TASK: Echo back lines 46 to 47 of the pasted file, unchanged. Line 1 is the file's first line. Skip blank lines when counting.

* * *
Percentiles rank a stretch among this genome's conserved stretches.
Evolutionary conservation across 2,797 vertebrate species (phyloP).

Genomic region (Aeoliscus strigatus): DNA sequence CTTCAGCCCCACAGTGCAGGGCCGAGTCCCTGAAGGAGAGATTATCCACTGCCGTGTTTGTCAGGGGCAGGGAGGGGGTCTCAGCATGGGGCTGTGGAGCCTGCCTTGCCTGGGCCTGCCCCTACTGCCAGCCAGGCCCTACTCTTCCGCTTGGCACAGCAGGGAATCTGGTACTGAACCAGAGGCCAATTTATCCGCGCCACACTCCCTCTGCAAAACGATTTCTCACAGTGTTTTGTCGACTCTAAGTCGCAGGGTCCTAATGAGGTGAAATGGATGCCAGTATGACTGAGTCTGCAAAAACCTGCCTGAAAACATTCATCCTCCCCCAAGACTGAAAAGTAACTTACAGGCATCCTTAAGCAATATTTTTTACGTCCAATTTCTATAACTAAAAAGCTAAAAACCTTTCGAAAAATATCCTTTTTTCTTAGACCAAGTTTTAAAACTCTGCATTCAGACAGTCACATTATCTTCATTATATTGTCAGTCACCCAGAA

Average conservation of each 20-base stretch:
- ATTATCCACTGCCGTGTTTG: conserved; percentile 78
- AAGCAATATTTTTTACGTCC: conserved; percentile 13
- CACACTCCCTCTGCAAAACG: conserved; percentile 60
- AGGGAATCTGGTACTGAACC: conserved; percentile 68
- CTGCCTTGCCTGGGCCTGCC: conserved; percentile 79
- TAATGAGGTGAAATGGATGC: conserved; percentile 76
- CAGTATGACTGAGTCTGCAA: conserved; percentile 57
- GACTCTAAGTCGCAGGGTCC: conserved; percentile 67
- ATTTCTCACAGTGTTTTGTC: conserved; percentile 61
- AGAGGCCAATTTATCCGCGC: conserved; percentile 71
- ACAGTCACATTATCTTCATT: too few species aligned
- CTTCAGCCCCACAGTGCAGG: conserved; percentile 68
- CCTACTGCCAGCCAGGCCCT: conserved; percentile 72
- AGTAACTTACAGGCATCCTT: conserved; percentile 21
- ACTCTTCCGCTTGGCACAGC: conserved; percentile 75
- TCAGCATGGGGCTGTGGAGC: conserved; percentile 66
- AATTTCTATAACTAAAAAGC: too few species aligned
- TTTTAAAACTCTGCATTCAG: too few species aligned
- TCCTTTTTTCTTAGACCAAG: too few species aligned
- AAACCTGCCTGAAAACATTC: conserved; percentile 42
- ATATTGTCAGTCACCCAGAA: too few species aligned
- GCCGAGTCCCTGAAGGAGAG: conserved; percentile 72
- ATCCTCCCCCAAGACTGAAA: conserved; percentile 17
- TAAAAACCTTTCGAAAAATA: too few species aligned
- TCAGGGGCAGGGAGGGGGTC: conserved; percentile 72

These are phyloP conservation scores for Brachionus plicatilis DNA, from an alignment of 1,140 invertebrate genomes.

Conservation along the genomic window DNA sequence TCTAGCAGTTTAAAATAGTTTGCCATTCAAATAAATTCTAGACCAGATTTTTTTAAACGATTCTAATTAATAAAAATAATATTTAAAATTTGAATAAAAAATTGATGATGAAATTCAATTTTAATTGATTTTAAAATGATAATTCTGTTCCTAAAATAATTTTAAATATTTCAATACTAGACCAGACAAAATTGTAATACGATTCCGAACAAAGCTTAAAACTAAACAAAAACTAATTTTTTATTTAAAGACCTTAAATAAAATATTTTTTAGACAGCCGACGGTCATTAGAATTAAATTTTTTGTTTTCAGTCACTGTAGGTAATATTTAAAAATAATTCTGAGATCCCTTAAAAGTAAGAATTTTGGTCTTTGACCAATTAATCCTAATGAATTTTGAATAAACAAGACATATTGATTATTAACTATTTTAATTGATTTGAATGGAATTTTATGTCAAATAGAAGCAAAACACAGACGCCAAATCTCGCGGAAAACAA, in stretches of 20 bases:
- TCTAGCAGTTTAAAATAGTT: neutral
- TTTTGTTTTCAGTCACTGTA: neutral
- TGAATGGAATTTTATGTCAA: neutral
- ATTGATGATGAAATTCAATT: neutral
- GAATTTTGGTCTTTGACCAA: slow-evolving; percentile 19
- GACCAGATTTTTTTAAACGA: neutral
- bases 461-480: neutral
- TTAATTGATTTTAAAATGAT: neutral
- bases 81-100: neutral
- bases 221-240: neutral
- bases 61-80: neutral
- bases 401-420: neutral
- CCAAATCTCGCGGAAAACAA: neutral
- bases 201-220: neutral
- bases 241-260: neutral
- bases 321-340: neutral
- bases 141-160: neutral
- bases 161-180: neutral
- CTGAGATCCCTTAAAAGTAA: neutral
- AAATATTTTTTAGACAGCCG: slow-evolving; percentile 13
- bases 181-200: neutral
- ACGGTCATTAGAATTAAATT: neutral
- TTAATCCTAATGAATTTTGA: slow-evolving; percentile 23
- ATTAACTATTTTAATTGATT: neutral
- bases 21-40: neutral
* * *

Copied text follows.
- bases 241-260: neutral
- bases 321-340: neutral